Oklahoma has become the latest state to advance legislation that would ban transgender girls from playing in girls’ and women’s sports.
The state’s Republican-controlled House passed Senate Bill 2 (SB 2) by a landslide 73-19 vote on Tuesday (20 April) after just “two hours of fierce discussion”, according to The Oklahoman. The bill would prevent trans athletes from participating in girls’ and women’s sports at publicly-funded K-12 schools, colleges and universities.
SB 2 states: “Athletic teams designated for ‘females,’ ‘women’ or ‘girls’ shall not be open to students of the male sex.” The House amended the bill on the floor to require parents to sign a form “acknowledging the biological sex of the student at birth” for their child to be able to participate in youth sports.
Democrats abhorred the bill, pointing out that complaints about transgender athletes are non-existent in the state. Indeed, while the Oklahoma Secondary School Activities Association has had rules on trans athletes for six years, they have never been required.
Republican Danny Sterling argued that “just because we don’t see a problem, we need to be proactive and be ready for that problem when it does occur”.
Democrat Mauree Turner, the first non-binary state lawmaker in US history, spoke in defence of trans kids.
“We are not providing a safe and welcoming place for our children,” they said. “We are not providing a place for people to civically engage in a way that they feel seen and heard. You’re not providing a place where I feel comfortable.”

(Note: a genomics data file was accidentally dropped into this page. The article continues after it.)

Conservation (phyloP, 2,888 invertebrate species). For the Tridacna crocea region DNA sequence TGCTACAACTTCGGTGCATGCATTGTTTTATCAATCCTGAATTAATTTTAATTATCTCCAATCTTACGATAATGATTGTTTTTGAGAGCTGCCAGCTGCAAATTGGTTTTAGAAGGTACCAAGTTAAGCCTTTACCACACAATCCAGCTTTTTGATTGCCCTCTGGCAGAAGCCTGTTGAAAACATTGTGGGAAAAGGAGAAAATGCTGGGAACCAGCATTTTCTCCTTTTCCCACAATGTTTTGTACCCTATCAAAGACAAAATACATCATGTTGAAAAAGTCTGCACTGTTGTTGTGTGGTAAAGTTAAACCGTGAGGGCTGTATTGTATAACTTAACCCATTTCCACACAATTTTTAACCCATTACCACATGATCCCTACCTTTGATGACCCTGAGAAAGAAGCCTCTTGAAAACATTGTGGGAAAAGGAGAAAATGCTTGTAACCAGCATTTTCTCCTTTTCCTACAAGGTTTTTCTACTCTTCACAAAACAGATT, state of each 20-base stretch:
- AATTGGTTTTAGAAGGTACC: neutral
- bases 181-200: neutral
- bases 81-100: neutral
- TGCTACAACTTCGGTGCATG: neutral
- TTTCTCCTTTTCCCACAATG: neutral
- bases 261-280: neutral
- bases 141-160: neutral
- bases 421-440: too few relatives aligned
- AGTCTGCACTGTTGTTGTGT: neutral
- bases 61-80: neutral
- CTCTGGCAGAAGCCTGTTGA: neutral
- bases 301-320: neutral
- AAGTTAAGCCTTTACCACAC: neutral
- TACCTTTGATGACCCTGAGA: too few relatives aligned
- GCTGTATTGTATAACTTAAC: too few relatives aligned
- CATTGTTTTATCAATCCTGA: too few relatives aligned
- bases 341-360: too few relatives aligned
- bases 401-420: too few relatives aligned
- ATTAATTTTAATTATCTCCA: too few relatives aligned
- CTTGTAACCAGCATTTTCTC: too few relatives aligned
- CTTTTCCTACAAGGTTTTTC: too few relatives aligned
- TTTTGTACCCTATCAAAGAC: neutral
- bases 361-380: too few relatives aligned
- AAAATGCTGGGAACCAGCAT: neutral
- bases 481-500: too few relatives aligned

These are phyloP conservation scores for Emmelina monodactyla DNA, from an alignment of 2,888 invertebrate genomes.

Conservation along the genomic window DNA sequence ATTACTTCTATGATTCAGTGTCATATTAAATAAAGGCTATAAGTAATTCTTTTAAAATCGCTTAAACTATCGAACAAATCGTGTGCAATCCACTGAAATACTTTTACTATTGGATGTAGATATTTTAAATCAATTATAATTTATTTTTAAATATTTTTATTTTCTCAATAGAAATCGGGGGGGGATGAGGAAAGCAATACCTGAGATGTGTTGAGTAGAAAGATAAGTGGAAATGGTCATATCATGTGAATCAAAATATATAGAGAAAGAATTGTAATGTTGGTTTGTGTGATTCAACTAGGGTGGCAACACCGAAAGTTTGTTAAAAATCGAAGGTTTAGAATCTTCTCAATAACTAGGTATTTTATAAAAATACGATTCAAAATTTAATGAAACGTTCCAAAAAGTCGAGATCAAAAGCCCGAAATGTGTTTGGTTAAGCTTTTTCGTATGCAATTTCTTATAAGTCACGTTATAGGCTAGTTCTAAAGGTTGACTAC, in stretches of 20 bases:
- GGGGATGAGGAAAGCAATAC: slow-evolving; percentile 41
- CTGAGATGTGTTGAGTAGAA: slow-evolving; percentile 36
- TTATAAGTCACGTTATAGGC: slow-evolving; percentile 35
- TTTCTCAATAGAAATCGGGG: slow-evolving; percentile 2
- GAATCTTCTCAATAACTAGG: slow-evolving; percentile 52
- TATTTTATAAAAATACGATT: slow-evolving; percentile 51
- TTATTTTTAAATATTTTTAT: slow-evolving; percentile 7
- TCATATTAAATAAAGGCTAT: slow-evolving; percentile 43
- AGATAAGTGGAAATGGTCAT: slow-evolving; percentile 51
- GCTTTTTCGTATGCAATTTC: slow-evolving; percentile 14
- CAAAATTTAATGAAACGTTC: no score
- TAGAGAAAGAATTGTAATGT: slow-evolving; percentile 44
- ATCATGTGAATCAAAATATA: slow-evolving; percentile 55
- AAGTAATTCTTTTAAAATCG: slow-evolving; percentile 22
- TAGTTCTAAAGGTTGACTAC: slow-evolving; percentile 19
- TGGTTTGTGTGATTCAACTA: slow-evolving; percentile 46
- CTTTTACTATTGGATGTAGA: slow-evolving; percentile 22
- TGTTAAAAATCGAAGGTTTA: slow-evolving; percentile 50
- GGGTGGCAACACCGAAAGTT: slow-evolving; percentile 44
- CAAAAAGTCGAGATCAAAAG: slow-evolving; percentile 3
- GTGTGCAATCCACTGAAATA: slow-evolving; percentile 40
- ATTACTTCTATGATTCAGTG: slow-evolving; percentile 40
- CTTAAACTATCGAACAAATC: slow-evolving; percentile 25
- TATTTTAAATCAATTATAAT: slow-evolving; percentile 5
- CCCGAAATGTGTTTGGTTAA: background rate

Republican representative Toni Hasenbeck, the bill’s author, argued the bill was not designed to be “cruel or to be mean to a group of children”. Instead, she argued: “It is simply to protect the rights of young women so they do not have to compete against males, who are biologically and physiologically better able to run [and] jump higher and faster.”
This is the same argument that has been used across the slew of anti-trans legislation being debated across the US. Over 28 states are debating or introduced legislation to ban trans athletes in sports this year.
Following the vote, the ACLU of Oklahoma argued that the proposals are discriminatory and in violation of both the US Constitution and Title IX of the Civil Rights Act.
“Today’s vote on the floor of the Oklahoma House of Representatives to embed discrimination against transgender youth into state law compromises their health, social and emotional development, and safety, said Nicole McAfee, ACLU of Oklahoma’s director of policy and advocacy.
“If passed into law, this bill would alienate trans students, embolden discriminatory behaviours from staff and other students and make for hostile school environments. It perpetuates harmful myths about transgender people and reduces trans students to political pawns. It runs counter to the public need of creating safe and nurturing environments for all students.”